The new culture secretary, Sajid Javid, and his shadow counterpart, Harriet Harman, have both made powerful speeches addressing young people and approaches to class difference in the arts, speaking within three weeks of the Arts Council announcing its spending plans for 2015-18.
Javid, making his first major speech since his appointment in April, told an audience of arts administrators in Bristol that arts organisations were effectively excluding working class youngsters by only offering low paid or unpaid career-start jobs, which they cannot afford to take up.
The son of a Pakistani-born Bristol bus driver, Javid became a multimillionaire banker before entering politics in 2010. He said that it was difficult for working class youngsters to work in the cultural sector, because entry levels were ‘inevitably’ with low or no pay. ‘For a sector that receives so much public subsidy, that’s unacceptable,’ he said.
The public school-educated Harman ‒ speaking at Camden’s Roundhouse, which is dedicated to working with underprivileged young people ‒ said that the arts were in danger of becoming ‘more remote’ from young people in disadvantaged communities and in the regions. Launching a Labour consultation document on young people and the arts, she claimed that participation in arts activities by primary school children was down by a third under the coalition government.
Theatre and drama was also down from 49% to 33%, and dance from 45% to 29%, she said. The numbers taking arts GCSEs have fallen and teacher training places in arts education have been cut by 35%, while the number of specialist arts teachers has also fallen.
Ofsted should ensure high standards in creative learning by not giving a school an outstanding rating if it doesn’t provide an outstanding cultural education, said Harman.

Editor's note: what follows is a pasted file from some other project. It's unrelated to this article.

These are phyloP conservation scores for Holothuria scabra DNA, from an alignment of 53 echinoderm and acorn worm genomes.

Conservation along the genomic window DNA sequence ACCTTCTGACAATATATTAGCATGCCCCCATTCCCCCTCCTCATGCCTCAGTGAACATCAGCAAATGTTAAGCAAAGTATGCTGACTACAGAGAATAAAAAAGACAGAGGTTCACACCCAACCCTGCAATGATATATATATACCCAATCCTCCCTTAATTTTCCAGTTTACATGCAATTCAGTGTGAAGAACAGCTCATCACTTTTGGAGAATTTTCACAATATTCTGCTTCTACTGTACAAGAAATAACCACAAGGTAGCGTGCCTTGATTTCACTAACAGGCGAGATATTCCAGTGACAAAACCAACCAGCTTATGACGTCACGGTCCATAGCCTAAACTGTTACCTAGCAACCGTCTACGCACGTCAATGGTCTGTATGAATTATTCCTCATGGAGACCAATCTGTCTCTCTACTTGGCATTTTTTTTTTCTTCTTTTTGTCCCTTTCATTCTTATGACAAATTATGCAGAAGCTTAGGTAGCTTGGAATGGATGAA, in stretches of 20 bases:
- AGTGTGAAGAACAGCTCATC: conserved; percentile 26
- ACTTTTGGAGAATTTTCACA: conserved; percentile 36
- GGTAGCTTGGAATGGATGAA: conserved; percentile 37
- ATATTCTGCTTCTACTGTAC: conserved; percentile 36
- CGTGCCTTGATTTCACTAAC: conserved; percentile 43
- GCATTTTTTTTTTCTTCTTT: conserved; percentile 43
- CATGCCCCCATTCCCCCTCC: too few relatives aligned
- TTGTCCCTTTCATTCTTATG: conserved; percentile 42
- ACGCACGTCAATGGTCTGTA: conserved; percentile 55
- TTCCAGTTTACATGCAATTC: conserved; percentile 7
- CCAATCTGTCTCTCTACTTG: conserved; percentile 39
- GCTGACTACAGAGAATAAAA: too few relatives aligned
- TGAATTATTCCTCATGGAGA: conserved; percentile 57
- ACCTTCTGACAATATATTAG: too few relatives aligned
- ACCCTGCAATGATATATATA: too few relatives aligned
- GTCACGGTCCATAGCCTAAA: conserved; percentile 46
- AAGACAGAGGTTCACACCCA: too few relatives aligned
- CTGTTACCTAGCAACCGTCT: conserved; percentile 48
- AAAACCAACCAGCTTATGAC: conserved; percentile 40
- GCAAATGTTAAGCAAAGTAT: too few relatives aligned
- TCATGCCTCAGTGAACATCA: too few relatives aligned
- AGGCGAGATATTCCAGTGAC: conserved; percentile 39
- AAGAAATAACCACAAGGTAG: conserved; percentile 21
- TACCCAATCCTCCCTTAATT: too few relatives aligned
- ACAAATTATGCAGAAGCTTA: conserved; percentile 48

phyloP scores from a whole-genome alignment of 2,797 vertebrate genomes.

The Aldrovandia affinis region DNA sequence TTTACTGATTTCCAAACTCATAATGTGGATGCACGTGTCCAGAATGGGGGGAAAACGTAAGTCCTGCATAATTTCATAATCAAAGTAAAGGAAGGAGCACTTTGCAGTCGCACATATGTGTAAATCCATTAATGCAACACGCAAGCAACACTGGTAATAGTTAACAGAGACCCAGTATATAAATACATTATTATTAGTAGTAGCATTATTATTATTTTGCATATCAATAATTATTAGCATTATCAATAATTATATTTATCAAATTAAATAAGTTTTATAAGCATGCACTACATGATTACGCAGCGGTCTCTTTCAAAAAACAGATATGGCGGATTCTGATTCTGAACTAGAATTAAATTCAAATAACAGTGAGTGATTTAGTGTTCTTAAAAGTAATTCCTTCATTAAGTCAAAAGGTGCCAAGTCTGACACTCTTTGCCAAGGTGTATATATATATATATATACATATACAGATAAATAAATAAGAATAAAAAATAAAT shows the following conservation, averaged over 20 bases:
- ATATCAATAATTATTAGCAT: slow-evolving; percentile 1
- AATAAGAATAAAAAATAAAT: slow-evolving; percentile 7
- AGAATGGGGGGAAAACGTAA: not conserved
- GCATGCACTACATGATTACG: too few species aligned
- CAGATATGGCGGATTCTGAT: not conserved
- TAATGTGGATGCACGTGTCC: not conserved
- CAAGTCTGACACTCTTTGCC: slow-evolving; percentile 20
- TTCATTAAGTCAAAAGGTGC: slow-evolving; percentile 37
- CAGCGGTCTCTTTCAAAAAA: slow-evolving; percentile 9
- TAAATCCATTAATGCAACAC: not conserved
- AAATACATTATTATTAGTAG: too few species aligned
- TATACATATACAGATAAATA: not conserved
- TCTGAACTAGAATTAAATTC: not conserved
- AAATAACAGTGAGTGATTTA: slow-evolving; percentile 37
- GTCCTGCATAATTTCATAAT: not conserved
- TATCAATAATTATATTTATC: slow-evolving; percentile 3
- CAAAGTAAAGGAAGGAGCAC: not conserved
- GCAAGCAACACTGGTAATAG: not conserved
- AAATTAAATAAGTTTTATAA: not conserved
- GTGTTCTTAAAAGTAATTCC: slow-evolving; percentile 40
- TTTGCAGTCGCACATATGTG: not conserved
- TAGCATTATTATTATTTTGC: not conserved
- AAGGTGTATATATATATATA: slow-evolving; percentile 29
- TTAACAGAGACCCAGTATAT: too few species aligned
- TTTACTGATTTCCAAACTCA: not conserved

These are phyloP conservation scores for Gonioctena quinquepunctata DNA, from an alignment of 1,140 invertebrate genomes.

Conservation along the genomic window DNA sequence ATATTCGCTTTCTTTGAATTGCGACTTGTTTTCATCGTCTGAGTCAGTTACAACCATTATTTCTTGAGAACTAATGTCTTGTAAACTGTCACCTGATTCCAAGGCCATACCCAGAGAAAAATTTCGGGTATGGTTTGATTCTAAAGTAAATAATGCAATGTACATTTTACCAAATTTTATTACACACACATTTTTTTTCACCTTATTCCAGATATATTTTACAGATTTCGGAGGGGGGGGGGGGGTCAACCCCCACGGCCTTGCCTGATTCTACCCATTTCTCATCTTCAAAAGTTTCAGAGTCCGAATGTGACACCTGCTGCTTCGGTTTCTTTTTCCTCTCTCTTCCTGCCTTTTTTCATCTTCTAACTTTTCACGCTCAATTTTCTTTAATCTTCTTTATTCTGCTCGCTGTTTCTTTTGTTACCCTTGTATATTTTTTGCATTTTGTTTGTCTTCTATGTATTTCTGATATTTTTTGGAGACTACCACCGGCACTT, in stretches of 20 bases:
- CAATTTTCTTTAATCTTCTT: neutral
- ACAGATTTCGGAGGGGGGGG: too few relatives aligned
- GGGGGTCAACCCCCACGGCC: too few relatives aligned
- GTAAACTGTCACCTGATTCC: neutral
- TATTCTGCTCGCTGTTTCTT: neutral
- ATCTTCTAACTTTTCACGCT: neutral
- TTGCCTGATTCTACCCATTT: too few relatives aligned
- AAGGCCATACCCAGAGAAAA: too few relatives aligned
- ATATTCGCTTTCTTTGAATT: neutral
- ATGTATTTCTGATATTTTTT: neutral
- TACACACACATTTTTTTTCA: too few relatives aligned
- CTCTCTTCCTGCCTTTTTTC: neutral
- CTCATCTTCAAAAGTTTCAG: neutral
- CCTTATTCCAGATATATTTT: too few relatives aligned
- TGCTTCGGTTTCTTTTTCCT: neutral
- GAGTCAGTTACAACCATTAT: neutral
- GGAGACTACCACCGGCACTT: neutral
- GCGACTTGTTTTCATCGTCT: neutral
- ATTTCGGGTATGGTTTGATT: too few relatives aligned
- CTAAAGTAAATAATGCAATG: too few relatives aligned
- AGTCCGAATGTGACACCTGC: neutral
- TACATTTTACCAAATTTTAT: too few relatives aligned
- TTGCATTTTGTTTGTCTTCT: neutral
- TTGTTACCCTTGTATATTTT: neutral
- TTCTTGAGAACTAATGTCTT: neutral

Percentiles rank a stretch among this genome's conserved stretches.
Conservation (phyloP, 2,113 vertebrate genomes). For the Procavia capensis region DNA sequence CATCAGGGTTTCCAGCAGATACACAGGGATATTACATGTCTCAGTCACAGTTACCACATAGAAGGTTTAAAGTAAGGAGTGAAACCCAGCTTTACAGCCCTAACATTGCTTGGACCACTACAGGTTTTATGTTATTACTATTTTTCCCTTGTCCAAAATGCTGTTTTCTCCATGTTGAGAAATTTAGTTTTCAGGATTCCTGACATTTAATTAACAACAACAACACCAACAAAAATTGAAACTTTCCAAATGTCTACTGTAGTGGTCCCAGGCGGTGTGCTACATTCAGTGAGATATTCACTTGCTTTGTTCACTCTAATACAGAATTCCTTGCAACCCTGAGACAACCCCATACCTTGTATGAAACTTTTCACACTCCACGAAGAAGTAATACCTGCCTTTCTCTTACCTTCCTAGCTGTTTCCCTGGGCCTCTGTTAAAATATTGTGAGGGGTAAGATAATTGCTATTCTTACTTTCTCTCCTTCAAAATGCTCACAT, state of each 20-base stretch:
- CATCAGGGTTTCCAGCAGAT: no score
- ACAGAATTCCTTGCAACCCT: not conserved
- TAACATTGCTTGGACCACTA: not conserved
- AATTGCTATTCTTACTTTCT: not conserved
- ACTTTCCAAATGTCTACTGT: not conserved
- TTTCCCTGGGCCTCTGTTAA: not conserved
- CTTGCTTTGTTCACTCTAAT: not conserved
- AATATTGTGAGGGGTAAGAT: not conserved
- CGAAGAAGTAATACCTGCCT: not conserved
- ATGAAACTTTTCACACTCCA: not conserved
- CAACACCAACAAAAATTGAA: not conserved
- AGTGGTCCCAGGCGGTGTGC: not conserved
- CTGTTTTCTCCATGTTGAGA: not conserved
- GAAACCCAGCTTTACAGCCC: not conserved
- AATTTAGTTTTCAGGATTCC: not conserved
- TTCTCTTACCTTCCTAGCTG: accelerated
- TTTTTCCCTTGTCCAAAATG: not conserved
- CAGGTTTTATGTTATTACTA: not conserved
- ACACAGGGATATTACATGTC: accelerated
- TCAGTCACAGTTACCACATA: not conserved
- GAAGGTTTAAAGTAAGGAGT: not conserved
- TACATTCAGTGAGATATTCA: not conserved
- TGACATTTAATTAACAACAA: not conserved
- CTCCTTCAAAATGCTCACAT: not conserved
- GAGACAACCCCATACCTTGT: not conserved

They both also addressed the wider issues of inclusion in their speeches, delivered within four days of each other.
‘There are still far too many people in our country who are effectively excluded from what should be our shared cultural life,’ Javid said, adding that in his first days in office he was shown a graph plotting visits to museums and galleries against socio-economic grouping ‒ with numbers declining down the scale.
‘A lot of people who are paying to support culture through their taxes and lottery tickets seem to think that consuming it is simply not for them, that the work they subsidise is for other, richer people.’
Black and minority ethnic groups were significantly less engaged with the arts than white people, according to National Statistics, and while 14% of the of the UK’s population is non-white, BME applicants were awarded just 5.5% of ACE’s Grants for the Arts last year.
Ms Harman demanded that arts bodies receiving public funding needed to show ‘committed, focused intervention’ to ensure audiences were less middle class, and warned that the arts were in danger of becoming ‘the prerogative of a metropolitan elite’.
She said that public funding must be earned: ‘There is a democratic imperative for the arts to show why the hard-pressed tax payer ‒ struggling with the cost of living crisis ‒ should fund the arts. Public funding is only sustainable to the extent that the public who are paying for it support it.’